Regarding "Taking a Stand on Guns"

Daniel,

I read your post about limiting insurance of guns, and I must say that I think you are making a mistake.

First of all, $2500 might not cover the cost of a single gun. Certain components such as telescopic sights can get very pricey. A price cap mostly punishes enthusiasts with rare or custom-made guns. But the deadliest guns tend to be cheap handguns, not expensive rifles with fancy optics. According to the FBI’s Uniform Crime Reporting1, almost half of all murders are committed with handguns. Only 3% of murders are committed with rifles of any kind.

Second, “assault weapon” is a political term, not a technical one. There is no agreed-upon definition, though it typically refers to semi-automatic rifles with certain cosmetic attributes. But functionally, these weapons are the same as any other semi-automatic rifle. Sincere use of terms like “assault weapon” and “military grade” reveals to gun owners that you don’t know what you’re talking about. It’s similar to when pro-life people use terms like “partial-birth abortion”.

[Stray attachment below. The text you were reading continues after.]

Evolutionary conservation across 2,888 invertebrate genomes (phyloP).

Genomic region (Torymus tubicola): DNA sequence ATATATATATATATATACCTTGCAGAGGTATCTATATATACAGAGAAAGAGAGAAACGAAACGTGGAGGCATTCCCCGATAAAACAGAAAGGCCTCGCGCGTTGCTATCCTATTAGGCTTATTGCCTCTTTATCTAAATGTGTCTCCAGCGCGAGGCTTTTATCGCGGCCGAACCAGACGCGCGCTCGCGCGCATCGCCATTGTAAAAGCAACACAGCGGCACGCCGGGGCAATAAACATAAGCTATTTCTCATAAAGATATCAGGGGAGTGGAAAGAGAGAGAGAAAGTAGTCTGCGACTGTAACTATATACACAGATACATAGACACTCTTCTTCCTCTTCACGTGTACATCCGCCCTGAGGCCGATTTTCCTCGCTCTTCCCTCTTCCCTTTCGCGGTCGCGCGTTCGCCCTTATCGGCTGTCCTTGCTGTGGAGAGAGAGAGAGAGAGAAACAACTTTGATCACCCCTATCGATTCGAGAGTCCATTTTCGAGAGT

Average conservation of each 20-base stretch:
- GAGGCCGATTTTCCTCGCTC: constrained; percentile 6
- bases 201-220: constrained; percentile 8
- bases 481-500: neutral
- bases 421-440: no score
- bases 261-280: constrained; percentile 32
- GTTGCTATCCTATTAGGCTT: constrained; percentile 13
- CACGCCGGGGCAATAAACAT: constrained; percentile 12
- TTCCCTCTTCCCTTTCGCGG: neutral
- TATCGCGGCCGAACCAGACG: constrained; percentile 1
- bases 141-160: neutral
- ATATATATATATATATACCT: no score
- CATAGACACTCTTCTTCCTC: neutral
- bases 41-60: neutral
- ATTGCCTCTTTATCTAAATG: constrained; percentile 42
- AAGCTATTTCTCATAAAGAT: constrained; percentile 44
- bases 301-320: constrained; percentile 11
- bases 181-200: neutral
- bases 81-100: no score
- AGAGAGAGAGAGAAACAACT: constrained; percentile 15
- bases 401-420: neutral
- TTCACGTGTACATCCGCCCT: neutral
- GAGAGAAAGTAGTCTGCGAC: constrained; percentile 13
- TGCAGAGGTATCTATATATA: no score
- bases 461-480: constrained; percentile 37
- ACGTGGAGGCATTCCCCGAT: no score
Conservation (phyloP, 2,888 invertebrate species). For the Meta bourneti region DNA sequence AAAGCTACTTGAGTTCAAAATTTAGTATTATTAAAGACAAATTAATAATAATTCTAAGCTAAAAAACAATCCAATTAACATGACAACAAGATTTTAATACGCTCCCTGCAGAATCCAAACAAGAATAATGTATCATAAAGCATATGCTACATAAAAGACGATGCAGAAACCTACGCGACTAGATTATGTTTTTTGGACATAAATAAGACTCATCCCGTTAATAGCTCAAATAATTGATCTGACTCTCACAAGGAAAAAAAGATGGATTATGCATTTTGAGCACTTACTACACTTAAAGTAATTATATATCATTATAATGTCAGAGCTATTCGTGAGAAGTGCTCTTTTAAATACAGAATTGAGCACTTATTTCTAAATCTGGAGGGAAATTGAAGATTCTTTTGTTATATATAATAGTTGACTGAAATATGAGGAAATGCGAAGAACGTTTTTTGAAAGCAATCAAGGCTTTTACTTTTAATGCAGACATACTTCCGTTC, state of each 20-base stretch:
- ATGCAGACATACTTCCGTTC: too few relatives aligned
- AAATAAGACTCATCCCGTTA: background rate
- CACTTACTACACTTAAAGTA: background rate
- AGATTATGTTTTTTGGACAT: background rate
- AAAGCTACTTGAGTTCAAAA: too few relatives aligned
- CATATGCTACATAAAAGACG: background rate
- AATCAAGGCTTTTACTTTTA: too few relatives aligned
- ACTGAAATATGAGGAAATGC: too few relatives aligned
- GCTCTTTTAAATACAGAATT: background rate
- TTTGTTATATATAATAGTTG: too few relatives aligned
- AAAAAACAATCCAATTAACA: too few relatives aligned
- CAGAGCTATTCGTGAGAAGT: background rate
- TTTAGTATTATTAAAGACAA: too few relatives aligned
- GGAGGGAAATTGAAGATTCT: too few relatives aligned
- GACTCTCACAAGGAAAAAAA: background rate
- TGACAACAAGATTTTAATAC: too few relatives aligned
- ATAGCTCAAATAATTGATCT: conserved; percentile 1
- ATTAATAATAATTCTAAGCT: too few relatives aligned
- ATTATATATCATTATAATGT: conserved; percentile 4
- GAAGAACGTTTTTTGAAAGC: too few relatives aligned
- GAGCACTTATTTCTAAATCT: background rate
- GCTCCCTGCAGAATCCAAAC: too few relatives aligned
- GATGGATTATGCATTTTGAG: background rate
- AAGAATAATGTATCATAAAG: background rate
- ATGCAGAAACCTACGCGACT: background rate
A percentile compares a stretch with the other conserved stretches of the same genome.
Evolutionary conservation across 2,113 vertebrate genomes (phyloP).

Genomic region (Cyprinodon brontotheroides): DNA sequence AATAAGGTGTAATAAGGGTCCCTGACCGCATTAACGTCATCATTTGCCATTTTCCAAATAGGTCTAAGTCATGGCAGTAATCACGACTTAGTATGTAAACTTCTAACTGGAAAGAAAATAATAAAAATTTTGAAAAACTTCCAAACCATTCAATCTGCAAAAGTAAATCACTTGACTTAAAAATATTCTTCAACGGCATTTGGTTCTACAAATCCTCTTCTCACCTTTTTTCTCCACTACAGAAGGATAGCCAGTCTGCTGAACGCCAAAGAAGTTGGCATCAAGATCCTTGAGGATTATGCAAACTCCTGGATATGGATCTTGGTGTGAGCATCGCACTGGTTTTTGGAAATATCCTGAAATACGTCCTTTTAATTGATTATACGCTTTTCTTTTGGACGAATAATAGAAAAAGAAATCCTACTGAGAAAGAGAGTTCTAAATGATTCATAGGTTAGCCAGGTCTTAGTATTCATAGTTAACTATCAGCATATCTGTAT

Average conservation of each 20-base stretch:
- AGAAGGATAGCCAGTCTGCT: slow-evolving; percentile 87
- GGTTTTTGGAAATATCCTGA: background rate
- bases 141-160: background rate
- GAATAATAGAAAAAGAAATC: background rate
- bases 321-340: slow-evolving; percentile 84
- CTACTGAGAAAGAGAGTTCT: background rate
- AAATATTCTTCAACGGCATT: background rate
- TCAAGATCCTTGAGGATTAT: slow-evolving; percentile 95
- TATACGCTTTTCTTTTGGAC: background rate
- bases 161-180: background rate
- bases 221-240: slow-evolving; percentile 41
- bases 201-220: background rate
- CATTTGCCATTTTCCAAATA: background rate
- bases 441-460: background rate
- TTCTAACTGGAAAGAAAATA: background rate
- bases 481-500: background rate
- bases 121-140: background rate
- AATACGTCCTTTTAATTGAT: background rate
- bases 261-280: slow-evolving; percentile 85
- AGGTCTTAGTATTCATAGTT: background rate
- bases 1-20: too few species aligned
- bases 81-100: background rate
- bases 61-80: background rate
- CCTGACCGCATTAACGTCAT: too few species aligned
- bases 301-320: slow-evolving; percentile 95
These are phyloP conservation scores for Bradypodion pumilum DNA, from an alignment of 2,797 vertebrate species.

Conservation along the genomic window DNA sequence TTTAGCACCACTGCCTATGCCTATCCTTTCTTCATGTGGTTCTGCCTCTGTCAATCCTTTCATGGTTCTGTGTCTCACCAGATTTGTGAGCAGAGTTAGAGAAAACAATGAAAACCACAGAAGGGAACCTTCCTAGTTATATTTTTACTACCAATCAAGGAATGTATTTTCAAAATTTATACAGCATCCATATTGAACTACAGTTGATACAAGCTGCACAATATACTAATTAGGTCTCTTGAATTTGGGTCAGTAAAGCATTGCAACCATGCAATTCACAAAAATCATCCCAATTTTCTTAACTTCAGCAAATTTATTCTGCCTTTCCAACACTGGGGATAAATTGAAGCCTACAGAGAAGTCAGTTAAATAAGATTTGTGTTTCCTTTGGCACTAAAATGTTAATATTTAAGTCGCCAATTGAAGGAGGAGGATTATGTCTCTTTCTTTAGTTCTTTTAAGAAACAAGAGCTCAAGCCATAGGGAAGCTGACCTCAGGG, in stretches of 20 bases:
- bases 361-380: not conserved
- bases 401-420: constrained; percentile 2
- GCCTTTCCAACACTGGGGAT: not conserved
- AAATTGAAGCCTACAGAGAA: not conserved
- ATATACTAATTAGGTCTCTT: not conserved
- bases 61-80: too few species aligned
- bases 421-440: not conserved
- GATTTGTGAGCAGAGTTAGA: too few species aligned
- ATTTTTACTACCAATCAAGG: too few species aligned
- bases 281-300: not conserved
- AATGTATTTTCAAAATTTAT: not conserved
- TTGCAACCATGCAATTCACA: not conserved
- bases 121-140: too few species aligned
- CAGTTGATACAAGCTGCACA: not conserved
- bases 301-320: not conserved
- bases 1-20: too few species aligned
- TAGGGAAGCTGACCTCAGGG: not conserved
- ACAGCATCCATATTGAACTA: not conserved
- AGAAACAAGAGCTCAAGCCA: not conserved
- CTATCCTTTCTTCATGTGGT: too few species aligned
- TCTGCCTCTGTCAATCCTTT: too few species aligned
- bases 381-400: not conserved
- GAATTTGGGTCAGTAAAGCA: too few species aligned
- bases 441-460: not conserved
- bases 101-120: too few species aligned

Third, by politicizing insurance you are breaking an important norm. There is already too much political divisiveness in this country, and your policy spreads it to a new domain. One could imagine other insurance companies taking stances on other political issues. Maybe one is run by environmentalists who won’t cover the loss of anything that runs on fossil fuels. Maybe one is run by teetotalers and refuses to insure more than $250 in alcohol. Maybe one is run by vegetarians and won’t insure the loss of farm animals. A general rule of, “It’s OK for insurance to take political stances.” makes everyone worse-off and invites calls for regulation. I don’t know about you, but I sure don’t trust the current administration to regulate insurance in a way that is beneficial to society.

I hope you will reconsider your position.

Sincerely,

Geoff Greer



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